If you are thinking about working for the first time with an outside curriculum development company to help you build an online or in-person training program, you may feel lost without a clear direction to start moving. But have no fear! In this series of blog posts, we are outlining what it takes on your part by breaking it down into five simple steps. This is the fourth post. Our first post gave a high-level overview of all the steps. The second post focused on getting your curriculum and/or source material together. And the third post helped you focus on the scope of the training. If you haven’t read the prior posts yet, we highly recommend you review them before beginning this one.
For this post, we'll talk about the user experience. By this, we mean everything that the person who takes the training sees, hears, touches, smells, tastes or emotionally feels about the training. True, most training doesn’t (and shouldn’t) incorporate smell, taste or touch—but hey, it’s better to cover all your bases during the planning process before you get into development!
If you haven’t done this already, define your end-user or learner. That is, who is the average person taking this training. While your development company can help you clarify your audience, you know your situation best. So it will be up to you to determine how to target the training. And keep in mind, the more specifically and fully you understand the average person in your end-user group, the better you'll be able to focus the training on its goals and objectives.
Pro tip: If you have the opportunity to do so, consider "job-shadowing" a few people within your target audience. This is not something a development company is usually able to do. So, if you can, don’t miss this opportunity to enhance your understanding.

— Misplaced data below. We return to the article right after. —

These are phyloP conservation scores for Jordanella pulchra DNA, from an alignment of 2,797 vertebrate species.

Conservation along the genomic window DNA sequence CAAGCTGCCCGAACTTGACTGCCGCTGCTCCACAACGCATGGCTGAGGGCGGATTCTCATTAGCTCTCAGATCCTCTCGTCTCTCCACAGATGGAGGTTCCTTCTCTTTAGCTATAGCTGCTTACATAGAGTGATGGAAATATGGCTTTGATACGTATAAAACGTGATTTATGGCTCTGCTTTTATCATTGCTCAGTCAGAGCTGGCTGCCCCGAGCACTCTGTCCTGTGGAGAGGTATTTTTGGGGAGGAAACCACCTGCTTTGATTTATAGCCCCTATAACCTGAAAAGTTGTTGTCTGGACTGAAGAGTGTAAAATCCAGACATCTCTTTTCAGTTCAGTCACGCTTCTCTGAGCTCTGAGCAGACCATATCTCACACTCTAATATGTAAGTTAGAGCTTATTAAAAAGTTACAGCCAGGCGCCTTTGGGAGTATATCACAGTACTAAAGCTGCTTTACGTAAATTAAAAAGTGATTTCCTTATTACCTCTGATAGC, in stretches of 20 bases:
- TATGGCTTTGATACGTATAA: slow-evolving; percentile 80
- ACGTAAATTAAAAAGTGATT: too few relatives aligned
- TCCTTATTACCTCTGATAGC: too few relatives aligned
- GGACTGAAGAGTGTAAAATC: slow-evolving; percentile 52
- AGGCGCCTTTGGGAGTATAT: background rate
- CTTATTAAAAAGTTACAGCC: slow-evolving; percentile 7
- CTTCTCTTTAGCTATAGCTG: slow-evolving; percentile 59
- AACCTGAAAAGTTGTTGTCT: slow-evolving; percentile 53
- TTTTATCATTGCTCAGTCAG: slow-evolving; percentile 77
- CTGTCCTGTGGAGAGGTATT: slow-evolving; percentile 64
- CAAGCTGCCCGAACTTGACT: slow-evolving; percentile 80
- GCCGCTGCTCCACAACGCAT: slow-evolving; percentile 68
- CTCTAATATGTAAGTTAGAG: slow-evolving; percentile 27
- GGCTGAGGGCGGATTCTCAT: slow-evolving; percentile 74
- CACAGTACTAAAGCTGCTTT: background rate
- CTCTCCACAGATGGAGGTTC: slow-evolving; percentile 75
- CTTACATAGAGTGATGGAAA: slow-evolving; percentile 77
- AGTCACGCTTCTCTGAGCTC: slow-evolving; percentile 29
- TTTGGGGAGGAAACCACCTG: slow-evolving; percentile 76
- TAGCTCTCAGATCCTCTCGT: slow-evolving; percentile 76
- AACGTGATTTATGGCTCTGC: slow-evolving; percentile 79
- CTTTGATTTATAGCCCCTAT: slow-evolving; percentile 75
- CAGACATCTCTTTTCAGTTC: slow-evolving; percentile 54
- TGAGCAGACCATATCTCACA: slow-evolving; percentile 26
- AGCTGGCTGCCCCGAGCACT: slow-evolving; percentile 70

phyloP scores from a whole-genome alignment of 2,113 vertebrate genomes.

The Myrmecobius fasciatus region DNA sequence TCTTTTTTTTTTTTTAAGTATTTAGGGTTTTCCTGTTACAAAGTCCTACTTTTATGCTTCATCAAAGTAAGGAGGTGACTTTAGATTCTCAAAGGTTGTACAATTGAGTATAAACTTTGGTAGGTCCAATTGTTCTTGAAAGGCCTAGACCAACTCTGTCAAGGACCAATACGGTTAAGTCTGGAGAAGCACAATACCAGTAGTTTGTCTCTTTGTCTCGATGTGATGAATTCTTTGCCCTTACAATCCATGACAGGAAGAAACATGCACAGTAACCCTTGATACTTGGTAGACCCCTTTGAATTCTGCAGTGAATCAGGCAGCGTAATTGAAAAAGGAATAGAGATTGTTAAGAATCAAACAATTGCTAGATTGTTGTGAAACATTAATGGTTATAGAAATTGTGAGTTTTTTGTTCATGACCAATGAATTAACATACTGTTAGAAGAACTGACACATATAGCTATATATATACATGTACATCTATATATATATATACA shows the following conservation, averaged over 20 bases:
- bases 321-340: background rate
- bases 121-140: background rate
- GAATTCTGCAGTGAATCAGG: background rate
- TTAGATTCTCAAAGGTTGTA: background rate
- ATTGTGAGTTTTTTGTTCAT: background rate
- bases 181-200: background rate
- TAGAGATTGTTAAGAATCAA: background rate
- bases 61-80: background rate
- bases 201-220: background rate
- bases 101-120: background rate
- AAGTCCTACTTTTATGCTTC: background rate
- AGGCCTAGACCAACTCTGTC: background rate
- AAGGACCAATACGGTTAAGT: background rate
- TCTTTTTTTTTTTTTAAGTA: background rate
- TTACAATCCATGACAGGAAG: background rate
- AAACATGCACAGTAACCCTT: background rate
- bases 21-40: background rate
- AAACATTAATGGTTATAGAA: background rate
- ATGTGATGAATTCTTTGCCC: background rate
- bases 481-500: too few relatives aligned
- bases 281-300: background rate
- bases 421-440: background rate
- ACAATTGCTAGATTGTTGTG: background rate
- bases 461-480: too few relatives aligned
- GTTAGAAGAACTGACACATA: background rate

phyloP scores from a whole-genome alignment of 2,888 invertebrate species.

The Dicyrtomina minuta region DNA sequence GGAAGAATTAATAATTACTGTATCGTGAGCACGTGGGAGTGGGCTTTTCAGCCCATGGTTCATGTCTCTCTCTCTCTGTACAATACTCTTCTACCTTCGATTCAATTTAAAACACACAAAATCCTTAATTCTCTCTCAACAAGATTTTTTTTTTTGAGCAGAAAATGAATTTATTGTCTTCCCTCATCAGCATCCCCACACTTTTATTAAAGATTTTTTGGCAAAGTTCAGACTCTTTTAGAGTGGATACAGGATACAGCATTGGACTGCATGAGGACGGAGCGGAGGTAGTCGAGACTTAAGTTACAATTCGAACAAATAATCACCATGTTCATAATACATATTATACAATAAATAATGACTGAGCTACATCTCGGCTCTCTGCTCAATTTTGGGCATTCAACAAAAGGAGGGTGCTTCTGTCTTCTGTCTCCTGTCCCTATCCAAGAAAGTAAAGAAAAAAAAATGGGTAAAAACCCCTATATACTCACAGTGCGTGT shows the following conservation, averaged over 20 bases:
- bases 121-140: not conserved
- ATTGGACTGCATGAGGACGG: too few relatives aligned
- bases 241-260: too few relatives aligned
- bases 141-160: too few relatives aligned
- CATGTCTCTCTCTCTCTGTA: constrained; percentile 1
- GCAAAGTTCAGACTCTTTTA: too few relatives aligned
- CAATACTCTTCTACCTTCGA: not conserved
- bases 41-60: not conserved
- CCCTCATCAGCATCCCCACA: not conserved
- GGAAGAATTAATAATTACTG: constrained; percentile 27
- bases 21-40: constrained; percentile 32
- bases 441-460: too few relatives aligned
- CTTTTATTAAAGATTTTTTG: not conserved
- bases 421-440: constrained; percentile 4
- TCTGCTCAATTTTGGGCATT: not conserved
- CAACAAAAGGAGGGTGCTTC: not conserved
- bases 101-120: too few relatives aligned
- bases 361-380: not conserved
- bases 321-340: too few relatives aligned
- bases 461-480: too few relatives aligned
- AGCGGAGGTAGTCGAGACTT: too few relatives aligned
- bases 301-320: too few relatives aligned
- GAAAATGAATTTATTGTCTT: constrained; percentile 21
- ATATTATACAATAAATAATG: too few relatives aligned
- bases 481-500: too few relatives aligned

Look and feel
Second, start to brainstorm how you want the training to look and feel. If you're following the planning sequence laid out in this series of blog posts, you've already made some of the decisions about how it will be presented in terms of the length, the delivery and the final assets you’ll need to create. Now it’s time to think about how it's all going to look. If developing the training is like building a house, and scoping the project is like following the blueprints, then planning the user experience is like getting the paint colors, carpet swatches and fixtures together.
In larger or more mature companies, a lot of this may already be decided. For example, you'll need to follow the branding guidelines of your organization. If you don’t know if that applies to you, take a minute to send your marketing director a quick email. (Don’t worry, this post will be waiting for you when you get back.)
Beyond color schemes, typefaces and photo treatments that your branding guidelines might dictate, you'll also start making decisions on what type of media to incorporate:
Will your training benefit from new video? If so, will creating the video be the responsibility of your development consultant, or can you handle it in-house?
Do you have images or photos unique to your organization that the training will use? If you don’t have them but you’ll need them, will your development company obtain them?
Will you have a narrator or on-screen personality? If so, do you want a professional voice-over artist or actor, or do you want to use one of your own experts?
Will this training be the first in a series that would benefit from having a tight overall feel from the beginning?
Taking a few minutes to think through these questions and jotting down any ideas or needs can be tremendously beneficial in helping the development company understand what you're looking for in an end product. And the results will usually be much quicker, less costly and more satisfying to you!